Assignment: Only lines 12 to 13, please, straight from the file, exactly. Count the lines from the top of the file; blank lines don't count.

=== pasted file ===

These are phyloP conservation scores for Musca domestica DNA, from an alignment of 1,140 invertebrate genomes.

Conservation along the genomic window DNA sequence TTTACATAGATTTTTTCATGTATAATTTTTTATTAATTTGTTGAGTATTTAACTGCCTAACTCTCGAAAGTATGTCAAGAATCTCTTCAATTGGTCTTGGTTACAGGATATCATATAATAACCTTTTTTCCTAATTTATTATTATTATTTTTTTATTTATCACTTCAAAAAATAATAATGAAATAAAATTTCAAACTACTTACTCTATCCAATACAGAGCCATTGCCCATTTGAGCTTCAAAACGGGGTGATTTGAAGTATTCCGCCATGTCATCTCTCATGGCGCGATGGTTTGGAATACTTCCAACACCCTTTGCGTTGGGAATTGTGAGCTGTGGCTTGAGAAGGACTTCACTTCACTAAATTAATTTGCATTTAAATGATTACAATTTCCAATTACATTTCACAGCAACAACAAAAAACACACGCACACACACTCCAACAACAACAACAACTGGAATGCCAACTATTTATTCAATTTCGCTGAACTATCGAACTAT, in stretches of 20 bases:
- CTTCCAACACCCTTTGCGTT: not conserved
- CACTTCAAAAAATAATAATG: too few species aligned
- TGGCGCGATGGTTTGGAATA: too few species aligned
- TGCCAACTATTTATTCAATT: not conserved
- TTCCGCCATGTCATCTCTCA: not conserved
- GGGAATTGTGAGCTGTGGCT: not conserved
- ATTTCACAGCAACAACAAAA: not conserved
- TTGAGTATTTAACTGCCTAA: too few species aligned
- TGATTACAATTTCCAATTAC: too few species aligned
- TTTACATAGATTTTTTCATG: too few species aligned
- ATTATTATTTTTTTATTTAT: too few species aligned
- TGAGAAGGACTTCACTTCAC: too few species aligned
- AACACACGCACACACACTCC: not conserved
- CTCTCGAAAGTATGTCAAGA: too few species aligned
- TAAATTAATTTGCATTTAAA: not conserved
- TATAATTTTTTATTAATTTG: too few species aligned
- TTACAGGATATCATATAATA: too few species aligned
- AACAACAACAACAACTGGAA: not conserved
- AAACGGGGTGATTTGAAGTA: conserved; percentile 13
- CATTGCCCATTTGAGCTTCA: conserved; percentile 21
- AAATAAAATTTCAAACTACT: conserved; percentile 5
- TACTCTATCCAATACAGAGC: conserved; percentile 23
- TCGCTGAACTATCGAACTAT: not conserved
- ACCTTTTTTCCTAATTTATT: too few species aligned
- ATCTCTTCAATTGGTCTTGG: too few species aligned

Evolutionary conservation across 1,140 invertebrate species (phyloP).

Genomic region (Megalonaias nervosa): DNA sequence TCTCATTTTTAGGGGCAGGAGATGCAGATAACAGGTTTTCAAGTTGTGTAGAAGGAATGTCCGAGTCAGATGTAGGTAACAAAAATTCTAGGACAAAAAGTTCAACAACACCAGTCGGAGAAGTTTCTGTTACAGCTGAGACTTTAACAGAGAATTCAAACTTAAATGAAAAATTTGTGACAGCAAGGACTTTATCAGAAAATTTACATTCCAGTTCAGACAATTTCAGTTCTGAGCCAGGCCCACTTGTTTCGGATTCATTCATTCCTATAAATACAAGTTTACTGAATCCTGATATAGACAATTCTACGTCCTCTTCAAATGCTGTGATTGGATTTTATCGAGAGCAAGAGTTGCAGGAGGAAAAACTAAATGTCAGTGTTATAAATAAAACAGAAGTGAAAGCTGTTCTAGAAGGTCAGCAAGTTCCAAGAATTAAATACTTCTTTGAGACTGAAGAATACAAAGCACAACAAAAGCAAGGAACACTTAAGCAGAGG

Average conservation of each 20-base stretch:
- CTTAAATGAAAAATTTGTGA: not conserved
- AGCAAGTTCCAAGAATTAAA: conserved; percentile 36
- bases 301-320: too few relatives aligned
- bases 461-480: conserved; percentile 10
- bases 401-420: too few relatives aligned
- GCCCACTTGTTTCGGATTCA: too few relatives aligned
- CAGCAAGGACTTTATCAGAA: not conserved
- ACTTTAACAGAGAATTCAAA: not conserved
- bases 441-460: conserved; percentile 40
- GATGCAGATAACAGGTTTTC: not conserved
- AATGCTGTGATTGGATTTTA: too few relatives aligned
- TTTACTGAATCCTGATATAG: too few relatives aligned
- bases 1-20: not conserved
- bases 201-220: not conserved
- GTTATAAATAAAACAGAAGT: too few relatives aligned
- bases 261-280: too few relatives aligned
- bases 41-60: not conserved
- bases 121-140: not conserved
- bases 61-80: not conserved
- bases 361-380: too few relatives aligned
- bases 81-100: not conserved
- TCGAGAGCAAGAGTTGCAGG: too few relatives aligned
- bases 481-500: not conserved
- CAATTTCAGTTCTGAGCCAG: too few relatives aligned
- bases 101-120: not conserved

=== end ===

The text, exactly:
- TTTACATAGATTTTTTCATG: too few species aligned
- ATTATTATTTTTTTATTTAT: too few species aligned